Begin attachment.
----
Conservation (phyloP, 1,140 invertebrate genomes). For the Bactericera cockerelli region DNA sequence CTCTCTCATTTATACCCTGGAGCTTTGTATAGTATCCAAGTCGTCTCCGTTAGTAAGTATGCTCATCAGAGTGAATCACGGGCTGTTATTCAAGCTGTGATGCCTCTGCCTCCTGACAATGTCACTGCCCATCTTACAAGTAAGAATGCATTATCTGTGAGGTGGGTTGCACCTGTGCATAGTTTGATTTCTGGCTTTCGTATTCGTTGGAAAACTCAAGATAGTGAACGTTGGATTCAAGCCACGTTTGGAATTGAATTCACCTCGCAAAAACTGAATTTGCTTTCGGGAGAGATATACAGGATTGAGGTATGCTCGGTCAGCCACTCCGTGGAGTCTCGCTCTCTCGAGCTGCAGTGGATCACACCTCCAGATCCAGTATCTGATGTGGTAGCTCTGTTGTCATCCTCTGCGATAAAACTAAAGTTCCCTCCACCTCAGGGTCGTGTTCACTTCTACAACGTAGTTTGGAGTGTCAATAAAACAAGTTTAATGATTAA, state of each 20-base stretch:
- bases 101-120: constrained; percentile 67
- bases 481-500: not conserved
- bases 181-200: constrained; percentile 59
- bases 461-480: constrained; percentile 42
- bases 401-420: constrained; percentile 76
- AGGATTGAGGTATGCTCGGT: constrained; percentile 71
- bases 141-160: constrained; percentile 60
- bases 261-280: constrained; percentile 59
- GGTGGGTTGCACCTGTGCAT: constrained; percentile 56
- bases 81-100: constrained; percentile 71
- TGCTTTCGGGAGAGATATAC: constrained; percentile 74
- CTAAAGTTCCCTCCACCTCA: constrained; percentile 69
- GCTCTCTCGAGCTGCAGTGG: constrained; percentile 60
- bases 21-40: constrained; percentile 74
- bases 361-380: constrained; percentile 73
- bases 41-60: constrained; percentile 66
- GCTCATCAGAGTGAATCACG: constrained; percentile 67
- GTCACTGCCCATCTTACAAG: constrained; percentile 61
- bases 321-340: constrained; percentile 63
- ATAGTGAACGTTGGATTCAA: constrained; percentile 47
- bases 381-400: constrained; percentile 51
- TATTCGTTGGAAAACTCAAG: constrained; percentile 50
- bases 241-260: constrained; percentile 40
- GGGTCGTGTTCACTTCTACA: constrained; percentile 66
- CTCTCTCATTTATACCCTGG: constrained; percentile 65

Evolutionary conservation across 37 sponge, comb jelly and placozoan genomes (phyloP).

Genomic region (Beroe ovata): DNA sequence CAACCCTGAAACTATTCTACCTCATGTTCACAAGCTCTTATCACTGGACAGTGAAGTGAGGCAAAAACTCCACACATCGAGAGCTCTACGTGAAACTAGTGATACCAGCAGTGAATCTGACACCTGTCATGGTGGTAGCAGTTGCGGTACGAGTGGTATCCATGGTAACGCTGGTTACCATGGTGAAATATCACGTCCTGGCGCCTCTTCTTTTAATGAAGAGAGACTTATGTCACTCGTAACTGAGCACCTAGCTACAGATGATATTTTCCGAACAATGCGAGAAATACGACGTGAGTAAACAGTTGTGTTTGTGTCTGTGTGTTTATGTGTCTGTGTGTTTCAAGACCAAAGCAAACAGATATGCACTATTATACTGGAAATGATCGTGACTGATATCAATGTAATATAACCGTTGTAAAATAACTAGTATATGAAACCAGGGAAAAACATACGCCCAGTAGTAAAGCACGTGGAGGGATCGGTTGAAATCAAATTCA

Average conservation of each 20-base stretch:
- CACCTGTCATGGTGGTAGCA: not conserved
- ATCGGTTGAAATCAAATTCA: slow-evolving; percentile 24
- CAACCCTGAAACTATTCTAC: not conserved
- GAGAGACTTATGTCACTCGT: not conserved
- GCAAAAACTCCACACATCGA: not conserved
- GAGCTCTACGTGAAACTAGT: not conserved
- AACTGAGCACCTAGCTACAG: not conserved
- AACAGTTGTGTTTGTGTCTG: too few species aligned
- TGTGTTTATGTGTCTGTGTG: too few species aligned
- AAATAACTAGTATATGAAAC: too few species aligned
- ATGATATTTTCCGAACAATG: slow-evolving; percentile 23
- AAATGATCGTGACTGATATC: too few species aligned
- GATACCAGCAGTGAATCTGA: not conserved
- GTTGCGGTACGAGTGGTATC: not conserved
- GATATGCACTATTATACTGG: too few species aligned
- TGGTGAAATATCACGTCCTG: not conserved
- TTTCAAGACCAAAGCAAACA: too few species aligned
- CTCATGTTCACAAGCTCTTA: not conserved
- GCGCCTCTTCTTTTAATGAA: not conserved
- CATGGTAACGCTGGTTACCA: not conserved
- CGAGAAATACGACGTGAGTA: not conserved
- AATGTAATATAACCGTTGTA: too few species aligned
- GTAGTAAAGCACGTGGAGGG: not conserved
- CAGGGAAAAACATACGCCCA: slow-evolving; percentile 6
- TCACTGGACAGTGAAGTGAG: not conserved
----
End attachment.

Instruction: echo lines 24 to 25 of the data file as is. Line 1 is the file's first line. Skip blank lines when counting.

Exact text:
- bases 241-260: constrained; percentile 40
- GGGTCGTGTTCACTTCTACA: constrained; percentile 66